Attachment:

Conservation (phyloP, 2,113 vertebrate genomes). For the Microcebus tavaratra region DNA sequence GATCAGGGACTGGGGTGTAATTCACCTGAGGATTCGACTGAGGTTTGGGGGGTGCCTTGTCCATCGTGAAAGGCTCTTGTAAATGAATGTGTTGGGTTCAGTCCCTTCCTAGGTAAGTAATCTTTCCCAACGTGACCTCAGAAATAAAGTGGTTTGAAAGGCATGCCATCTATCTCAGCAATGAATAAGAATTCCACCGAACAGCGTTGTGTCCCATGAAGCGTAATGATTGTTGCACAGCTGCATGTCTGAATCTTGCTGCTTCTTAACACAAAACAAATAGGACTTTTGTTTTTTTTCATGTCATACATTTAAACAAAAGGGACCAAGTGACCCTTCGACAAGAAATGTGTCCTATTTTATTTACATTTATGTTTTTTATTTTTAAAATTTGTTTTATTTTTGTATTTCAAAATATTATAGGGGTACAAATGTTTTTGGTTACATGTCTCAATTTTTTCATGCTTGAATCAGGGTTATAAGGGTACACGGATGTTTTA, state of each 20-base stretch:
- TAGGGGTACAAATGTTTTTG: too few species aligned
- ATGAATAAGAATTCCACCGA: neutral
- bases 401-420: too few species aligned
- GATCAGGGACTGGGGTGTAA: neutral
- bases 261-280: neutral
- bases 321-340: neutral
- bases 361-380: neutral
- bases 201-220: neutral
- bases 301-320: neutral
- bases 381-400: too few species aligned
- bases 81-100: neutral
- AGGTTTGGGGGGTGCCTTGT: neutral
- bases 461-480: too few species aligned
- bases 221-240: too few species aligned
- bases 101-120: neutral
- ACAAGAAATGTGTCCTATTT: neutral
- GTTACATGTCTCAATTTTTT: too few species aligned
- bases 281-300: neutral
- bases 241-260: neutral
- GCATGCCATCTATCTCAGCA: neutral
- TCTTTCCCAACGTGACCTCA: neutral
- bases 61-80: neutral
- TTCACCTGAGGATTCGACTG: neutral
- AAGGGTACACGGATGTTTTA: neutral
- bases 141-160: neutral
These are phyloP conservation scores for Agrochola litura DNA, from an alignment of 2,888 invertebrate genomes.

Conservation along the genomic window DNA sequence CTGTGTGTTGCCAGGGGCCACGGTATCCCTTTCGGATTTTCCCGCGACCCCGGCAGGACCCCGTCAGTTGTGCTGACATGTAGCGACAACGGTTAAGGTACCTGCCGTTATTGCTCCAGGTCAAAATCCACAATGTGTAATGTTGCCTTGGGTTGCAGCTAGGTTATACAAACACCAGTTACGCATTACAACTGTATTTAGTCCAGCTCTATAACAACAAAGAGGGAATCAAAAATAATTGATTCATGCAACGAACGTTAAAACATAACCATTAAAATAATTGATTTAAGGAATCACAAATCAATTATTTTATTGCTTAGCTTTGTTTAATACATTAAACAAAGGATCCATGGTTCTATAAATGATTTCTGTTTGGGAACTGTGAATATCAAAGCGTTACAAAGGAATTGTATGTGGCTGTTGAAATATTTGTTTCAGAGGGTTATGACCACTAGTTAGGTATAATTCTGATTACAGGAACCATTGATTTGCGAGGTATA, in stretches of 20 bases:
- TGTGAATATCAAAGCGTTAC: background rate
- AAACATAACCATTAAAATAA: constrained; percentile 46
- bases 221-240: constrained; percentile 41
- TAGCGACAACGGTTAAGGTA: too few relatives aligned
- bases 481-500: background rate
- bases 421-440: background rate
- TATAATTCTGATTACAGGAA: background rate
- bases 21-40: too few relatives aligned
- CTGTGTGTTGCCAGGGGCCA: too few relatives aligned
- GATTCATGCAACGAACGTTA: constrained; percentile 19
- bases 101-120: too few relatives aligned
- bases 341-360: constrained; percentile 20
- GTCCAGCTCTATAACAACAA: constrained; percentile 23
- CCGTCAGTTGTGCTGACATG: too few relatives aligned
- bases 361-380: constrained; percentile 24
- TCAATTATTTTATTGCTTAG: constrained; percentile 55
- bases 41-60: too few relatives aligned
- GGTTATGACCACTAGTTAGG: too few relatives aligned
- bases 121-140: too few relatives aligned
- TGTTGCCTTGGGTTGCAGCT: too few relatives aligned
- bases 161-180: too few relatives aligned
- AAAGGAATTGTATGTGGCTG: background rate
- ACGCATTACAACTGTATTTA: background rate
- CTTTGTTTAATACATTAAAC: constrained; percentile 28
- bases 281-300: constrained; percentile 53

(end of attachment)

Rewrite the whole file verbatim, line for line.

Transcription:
Conservation (phyloP, 2,113 vertebrate genomes). For the Microcebus tavaratra region DNA sequence GATCAGGGACTGGGGTGTAATTCACCTGAGGATTCGACTGAGGTTTGGGGGGTGCCTTGTCCATCGTGAAAGGCTCTTGTAAATGAATGTGTTGGGTTCAGTCCCTTCCTAGGTAAGTAATCTTTCCCAACGTGACCTCAGAAATAAAGTGGTTTGAAAGGCATGCCATCTATCTCAGCAATGAATAAGAATTCCACCGAACAGCGTTGTGTCCCATGAAGCGTAATGATTGTTGCACAGCTGCATGTCTGAATCTTGCTGCTTCTTAACACAAAACAAATAGGACTTTTGTTTTTTTTCATGTCATACATTTAAACAAAAGGGACCAAGTGACCCTTCGACAAGAAATGTGTCCTATTTTATTTACATTTATGTTTTTTATTTTTAAAATTTGTTTTATTTTTGTATTTCAAAATATTATAGGGGTACAAATGTTTTTGGTTACATGTCTCAATTTTTTCATGCTTGAATCAGGGTTATAAGGGTACACGGATGTTTTA, state of each 20-base stretch:
- TAGGGGTACAAATGTTTTTG: too few species aligned
- ATGAATAAGAATTCCACCGA: neutral
- bases 401-420: too few species aligned
- GATCAGGGACTGGGGTGTAA: neutral
- bases 261-280: neutral
- bases 321-340: neutral
- bases 361-380: neutral
- bases 201-220: neutral
- bases 301-320: neutral
- bases 381-400: too few species aligned
- bases 81-100: neutral
- AGGTTTGGGGGGTGCCTTGT: neutral
- bases 461-480: too few species aligned
- bases 221-240: too few species aligned
- bases 101-120: neutral
- ACAAGAAATGTGTCCTATTT: neutral
- GTTACATGTCTCAATTTTTT: too few species aligned
- bases 281-300: neutral
- bases 241-260: neutral
- GCATGCCATCTATCTCAGCA: neutral
- TCTTTCCCAACGTGACCTCA: neutral
- bases 61-80: neutral
- TTCACCTGAGGATTCGACTG: neutral
- AAGGGTACACGGATGTTTTA: neutral
- bases 141-160: neutral
These are phyloP conservation scores for Agrochola litura DNA, from an alignment of 2,888 invertebrate genomes.

Conservation along the genomic window DNA sequence CTGTGTGTTGCCAGGGGCCACGGTATCCCTTTCGGATTTTCCCGCGACCCCGGCAGGACCCCGTCAGTTGTGCTGACATGTAGCGACAACGGTTAAGGTACCTGCCGTTATTGCTCCAGGTCAAAATCCACAATGTGTAATGTTGCCTTGGGTTGCAGCTAGGTTATACAAACACCAGTTACGCATTACAACTGTATTTAGTCCAGCTCTATAACAACAAAGAGGGAATCAAAAATAATTGATTCATGCAACGAACGTTAAAACATAACCATTAAAATAATTGATTTAAGGAATCACAAATCAATTATTTTATTGCTTAGCTTTGTTTAATACATTAAACAAAGGATCCATGGTTCTATAAATGATTTCTGTTTGGGAACTGTGAATATCAAAGCGTTACAAAGGAATTGTATGTGGCTGTTGAAATATTTGTTTCAGAGGGTTATGACCACTAGTTAGGTATAATTCTGATTACAGGAACCATTGATTTGCGAGGTATA, in stretches of 20 bases:
- TGTGAATATCAAAGCGTTAC: background rate
- AAACATAACCATTAAAATAA: constrained; percentile 46
- bases 221-240: constrained; percentile 41
- TAGCGACAACGGTTAAGGTA: too few relatives aligned
- bases 481-500: background rate
- bases 421-440: background rate
- TATAATTCTGATTACAGGAA: background rate
- bases 21-40: too few relatives aligned
- CTGTGTGTTGCCAGGGGCCA: too few relatives aligned
- GATTCATGCAACGAACGTTA: constrained; percentile 19
- bases 101-120: too few relatives aligned
- bases 341-360: constrained; percentile 20
- GTCCAGCTCTATAACAACAA: constrained; percentile 23
- CCGTCAGTTGTGCTGACATG: too few relatives aligned
- bases 361-380: constrained; percentile 24
- TCAATTATTTTATTGCTTAG: constrained; percentile 55
- bases 41-60: too few relatives aligned
- GGTTATGACCACTAGTTAGG: too few relatives aligned
- bases 121-140: too few relatives aligned
- TGTTGCCTTGGGTTGCAGCT: too few relatives aligned
- bases 161-180: too few relatives aligned
- AAAGGAATTGTATGTGGCTG: background rate
- ACGCATTACAACTGTATTTA: background rate
- CTTTGTTTAATACATTAAAC: constrained; percentile 28
- bases 281-300: constrained; percentile 53